Sleep Apnea and Sleep
Obstructive sleep apnea is a disorder in which breathing is briefly and repeatedly interrupted during sleep. The "apnea" in sleep apnea refers to a breathing pause that lasts at least ten seconds. Obstructive sleep apnea occurs when the muscles in the back of the throat fail to keep the airway open, despite efforts to breathe. Another form of sleep apnea is central sleep apnea, in which the brain fails to properly control breathing during sleep. Obstructive sleep apnea is far more common than central sleep apnea. read more>>
Women and Sleep Apnea
Dr. Barbara Phillips — sleep expert, board member and past chair of the National Sleep Foundation — asked some noted experts about the unique challenges women face in being diagnosed with sleep apnea.
Dr. Phillips: Do you think women with sleep apnea are as likely to be diagnosed as men with sleep apnea are?
Grace W. Pien, MD, MS, assistant professor of medicine, divisions of Sleep Medicine and Pulmonary and Critical Care at the University of Pennsylvania School of Medicine: On the whole, I believe that women with sleep apnea are less likely to be diagnosed compared to men. In earlier studies of patients coming in for evaluation for sleep apnea, the ratio of men to women has sometimes been extremely lopsided, with 8 or 9 men diagnosed with apnea for each woman found to have obstructive sleep apnea (OSA). However, we know from studies in the general population that the actual ratio is likely to be closer to 2 or 3 men with OSA for each woman who has the condition. read more>>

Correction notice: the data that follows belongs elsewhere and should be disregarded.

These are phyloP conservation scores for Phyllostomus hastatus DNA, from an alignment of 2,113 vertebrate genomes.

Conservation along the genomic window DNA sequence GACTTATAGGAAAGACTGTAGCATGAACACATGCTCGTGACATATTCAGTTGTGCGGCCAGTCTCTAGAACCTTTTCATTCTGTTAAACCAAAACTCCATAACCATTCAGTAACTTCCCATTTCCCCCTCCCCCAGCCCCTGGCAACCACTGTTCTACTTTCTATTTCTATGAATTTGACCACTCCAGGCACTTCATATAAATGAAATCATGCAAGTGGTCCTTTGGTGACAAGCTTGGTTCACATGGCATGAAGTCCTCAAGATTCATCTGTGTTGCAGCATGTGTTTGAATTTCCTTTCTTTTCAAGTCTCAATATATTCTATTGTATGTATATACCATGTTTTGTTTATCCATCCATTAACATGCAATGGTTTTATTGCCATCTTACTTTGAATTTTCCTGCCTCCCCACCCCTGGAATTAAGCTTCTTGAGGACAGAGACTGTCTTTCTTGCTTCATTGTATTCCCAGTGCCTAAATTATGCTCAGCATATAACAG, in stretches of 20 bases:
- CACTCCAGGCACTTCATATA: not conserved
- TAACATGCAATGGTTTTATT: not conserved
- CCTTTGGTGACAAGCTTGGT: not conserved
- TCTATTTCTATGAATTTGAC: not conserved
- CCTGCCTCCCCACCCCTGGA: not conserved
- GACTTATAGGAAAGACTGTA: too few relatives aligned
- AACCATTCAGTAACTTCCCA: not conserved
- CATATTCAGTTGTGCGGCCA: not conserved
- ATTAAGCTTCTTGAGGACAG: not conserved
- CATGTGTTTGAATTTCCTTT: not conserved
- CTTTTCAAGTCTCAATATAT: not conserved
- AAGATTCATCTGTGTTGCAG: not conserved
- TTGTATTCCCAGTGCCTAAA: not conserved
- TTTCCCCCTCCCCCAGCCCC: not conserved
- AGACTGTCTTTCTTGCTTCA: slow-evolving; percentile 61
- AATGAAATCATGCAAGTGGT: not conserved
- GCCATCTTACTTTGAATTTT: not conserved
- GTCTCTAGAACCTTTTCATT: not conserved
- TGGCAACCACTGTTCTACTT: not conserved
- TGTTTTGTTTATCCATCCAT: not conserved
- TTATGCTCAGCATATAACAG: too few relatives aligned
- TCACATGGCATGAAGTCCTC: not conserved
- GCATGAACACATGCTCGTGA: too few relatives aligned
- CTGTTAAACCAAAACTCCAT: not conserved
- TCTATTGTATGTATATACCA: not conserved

Could My Child Have Sleep Apnea?
"Caleb was two when we first noticed his loud snoring," said Scott, Caleb's father. "We were alarmed but didn't really start to worry until we began hearing him gasp for air between the snores. That made my wife and me very uneasy.
Nine year old Matthew was significantly overweight. "We tried to exercise with him everyday, but just walking to the park made him so tired that he could hardly stand let alone play